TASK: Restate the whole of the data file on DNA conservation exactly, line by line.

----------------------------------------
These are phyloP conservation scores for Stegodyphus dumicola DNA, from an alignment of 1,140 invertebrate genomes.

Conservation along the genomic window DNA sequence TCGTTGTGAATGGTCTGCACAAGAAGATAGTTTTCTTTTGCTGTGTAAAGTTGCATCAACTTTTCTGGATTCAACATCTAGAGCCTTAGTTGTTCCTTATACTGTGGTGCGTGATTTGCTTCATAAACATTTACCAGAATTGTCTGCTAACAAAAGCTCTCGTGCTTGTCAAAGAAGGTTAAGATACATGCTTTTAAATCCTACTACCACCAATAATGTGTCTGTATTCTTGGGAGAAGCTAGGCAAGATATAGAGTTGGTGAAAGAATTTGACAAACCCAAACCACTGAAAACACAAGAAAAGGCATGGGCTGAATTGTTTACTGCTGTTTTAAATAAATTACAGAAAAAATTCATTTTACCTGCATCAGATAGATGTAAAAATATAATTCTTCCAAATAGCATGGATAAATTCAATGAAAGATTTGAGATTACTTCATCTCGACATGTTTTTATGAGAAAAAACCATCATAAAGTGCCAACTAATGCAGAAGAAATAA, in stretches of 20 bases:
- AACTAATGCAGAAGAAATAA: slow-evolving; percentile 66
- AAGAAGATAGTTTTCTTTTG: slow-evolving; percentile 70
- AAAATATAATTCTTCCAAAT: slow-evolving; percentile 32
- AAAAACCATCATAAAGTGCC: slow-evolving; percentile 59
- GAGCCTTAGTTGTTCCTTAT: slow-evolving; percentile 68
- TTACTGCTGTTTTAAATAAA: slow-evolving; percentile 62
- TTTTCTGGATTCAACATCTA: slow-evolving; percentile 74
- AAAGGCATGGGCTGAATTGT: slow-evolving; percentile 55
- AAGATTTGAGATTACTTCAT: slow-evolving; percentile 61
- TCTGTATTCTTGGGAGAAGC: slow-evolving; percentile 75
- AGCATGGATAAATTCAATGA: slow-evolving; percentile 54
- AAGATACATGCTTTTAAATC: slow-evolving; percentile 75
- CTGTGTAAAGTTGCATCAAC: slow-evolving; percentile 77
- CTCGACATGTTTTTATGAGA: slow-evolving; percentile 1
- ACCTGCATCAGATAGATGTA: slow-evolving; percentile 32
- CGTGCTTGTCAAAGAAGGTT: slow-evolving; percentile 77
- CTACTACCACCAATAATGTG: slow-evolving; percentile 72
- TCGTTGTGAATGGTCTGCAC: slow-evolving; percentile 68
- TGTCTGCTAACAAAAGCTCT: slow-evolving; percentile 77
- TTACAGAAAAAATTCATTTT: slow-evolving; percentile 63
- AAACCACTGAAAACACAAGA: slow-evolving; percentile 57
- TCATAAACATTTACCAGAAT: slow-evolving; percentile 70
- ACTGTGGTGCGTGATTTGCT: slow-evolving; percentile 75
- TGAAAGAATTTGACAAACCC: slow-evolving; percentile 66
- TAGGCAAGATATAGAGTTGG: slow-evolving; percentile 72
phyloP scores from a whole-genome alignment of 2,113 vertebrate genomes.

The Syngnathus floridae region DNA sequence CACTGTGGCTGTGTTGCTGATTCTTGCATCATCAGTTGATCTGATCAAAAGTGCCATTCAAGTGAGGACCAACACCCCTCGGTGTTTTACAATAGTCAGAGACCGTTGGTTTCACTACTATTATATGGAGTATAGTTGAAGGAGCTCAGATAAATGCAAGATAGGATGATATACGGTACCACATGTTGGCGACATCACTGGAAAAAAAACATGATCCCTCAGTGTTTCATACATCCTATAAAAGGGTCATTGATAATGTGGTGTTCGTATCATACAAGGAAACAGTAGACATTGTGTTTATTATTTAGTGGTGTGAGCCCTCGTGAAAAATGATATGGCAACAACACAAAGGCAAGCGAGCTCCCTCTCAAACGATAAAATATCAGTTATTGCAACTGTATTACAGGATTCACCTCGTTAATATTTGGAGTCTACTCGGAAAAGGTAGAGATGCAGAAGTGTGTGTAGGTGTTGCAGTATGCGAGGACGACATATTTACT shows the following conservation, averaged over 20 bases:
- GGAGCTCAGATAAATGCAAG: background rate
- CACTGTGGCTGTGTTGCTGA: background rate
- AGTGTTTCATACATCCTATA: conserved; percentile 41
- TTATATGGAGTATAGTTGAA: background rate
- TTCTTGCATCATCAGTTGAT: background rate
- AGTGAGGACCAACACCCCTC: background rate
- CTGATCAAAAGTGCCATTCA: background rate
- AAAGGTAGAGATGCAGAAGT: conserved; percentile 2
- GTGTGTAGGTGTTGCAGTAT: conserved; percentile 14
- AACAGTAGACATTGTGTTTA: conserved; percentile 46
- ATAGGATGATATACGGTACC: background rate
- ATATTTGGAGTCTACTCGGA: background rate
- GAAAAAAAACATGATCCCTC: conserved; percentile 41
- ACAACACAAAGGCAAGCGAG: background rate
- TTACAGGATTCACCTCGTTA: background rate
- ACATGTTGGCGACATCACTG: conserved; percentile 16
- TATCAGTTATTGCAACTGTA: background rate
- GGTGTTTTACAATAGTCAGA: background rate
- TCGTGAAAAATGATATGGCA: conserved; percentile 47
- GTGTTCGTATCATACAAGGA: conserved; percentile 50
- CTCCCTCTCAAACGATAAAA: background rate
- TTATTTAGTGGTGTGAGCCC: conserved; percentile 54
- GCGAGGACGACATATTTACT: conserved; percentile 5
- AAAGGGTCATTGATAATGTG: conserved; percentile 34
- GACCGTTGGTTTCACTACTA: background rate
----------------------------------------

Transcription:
These are phyloP conservation scores for Stegodyphus dumicola DNA, from an alignment of 1,140 invertebrate genomes.

Conservation along the genomic window DNA sequence TCGTTGTGAATGGTCTGCACAAGAAGATAGTTTTCTTTTGCTGTGTAAAGTTGCATCAACTTTTCTGGATTCAACATCTAGAGCCTTAGTTGTTCCTTATACTGTGGTGCGTGATTTGCTTCATAAACATTTACCAGAATTGTCTGCTAACAAAAGCTCTCGTGCTTGTCAAAGAAGGTTAAGATACATGCTTTTAAATCCTACTACCACCAATAATGTGTCTGTATTCTTGGGAGAAGCTAGGCAAGATATAGAGTTGGTGAAAGAATTTGACAAACCCAAACCACTGAAAACACAAGAAAAGGCATGGGCTGAATTGTTTACTGCTGTTTTAAATAAATTACAGAAAAAATTCATTTTACCTGCATCAGATAGATGTAAAAATATAATTCTTCCAAATAGCATGGATAAATTCAATGAAAGATTTGAGATTACTTCATCTCGACATGTTTTTATGAGAAAAAACCATCATAAAGTGCCAACTAATGCAGAAGAAATAA, in stretches of 20 bases:
- AACTAATGCAGAAGAAATAA: slow-evolving; percentile 66
- AAGAAGATAGTTTTCTTTTG: slow-evolving; percentile 70
- AAAATATAATTCTTCCAAAT: slow-evolving; percentile 32
- AAAAACCATCATAAAGTGCC: slow-evolving; percentile 59
- GAGCCTTAGTTGTTCCTTAT: slow-evolving; percentile 68
- TTACTGCTGTTTTAAATAAA: slow-evolving; percentile 62
- TTTTCTGGATTCAACATCTA: slow-evolving; percentile 74
- AAAGGCATGGGCTGAATTGT: slow-evolving; percentile 55
- AAGATTTGAGATTACTTCAT: slow-evolving; percentile 61
- TCTGTATTCTTGGGAGAAGC: slow-evolving; percentile 75
- AGCATGGATAAATTCAATGA: slow-evolving; percentile 54
- AAGATACATGCTTTTAAATC: slow-evolving; percentile 75
- CTGTGTAAAGTTGCATCAAC: slow-evolving; percentile 77
- CTCGACATGTTTTTATGAGA: slow-evolving; percentile 1
- ACCTGCATCAGATAGATGTA: slow-evolving; percentile 32
- CGTGCTTGTCAAAGAAGGTT: slow-evolving; percentile 77
- CTACTACCACCAATAATGTG: slow-evolving; percentile 72
- TCGTTGTGAATGGTCTGCAC: slow-evolving; percentile 68
- TGTCTGCTAACAAAAGCTCT: slow-evolving; percentile 77
- TTACAGAAAAAATTCATTTT: slow-evolving; percentile 63
- AAACCACTGAAAACACAAGA: slow-evolving; percentile 57
- TCATAAACATTTACCAGAAT: slow-evolving; percentile 70
- ACTGTGGTGCGTGATTTGCT: slow-evolving; percentile 75
- TGAAAGAATTTGACAAACCC: slow-evolving; percentile 66
- TAGGCAAGATATAGAGTTGG: slow-evolving; percentile 72
phyloP scores from a whole-genome alignment of 2,113 vertebrate genomes.

The Syngnathus floridae region DNA sequence CACTGTGGCTGTGTTGCTGATTCTTGCATCATCAGTTGATCTGATCAAAAGTGCCATTCAAGTGAGGACCAACACCCCTCGGTGTTTTACAATAGTCAGAGACCGTTGGTTTCACTACTATTATATGGAGTATAGTTGAAGGAGCTCAGATAAATGCAAGATAGGATGATATACGGTACCACATGTTGGCGACATCACTGGAAAAAAAACATGATCCCTCAGTGTTTCATACATCCTATAAAAGGGTCATTGATAATGTGGTGTTCGTATCATACAAGGAAACAGTAGACATTGTGTTTATTATTTAGTGGTGTGAGCCCTCGTGAAAAATGATATGGCAACAACACAAAGGCAAGCGAGCTCCCTCTCAAACGATAAAATATCAGTTATTGCAACTGTATTACAGGATTCACCTCGTTAATATTTGGAGTCTACTCGGAAAAGGTAGAGATGCAGAAGTGTGTGTAGGTGTTGCAGTATGCGAGGACGACATATTTACT shows the following conservation, averaged over 20 bases:
- GGAGCTCAGATAAATGCAAG: background rate
- CACTGTGGCTGTGTTGCTGA: background rate
- AGTGTTTCATACATCCTATA: conserved; percentile 41
- TTATATGGAGTATAGTTGAA: background rate
- TTCTTGCATCATCAGTTGAT: background rate
- AGTGAGGACCAACACCCCTC: background rate
- CTGATCAAAAGTGCCATTCA: background rate
- AAAGGTAGAGATGCAGAAGT: conserved; percentile 2
- GTGTGTAGGTGTTGCAGTAT: conserved; percentile 14
- AACAGTAGACATTGTGTTTA: conserved; percentile 46
- ATAGGATGATATACGGTACC: background rate
- ATATTTGGAGTCTACTCGGA: background rate
- GAAAAAAAACATGATCCCTC: conserved; percentile 41
- ACAACACAAAGGCAAGCGAG: background rate
- TTACAGGATTCACCTCGTTA: background rate
- ACATGTTGGCGACATCACTG: conserved; percentile 16
- TATCAGTTATTGCAACTGTA: background rate
- GGTGTTTTACAATAGTCAGA: background rate
- TCGTGAAAAATGATATGGCA: conserved; percentile 47
- GTGTTCGTATCATACAAGGA: conserved; percentile 50
- CTCCCTCTCAAACGATAAAA: background rate
- TTATTTAGTGGTGTGAGCCC: conserved; percentile 54
- GCGAGGACGACATATTTACT: conserved; percentile 5
- AAAGGGTCATTGATAATGTG: conserved; percentile 34
- GACCGTTGGTTTCACTACTA: background rate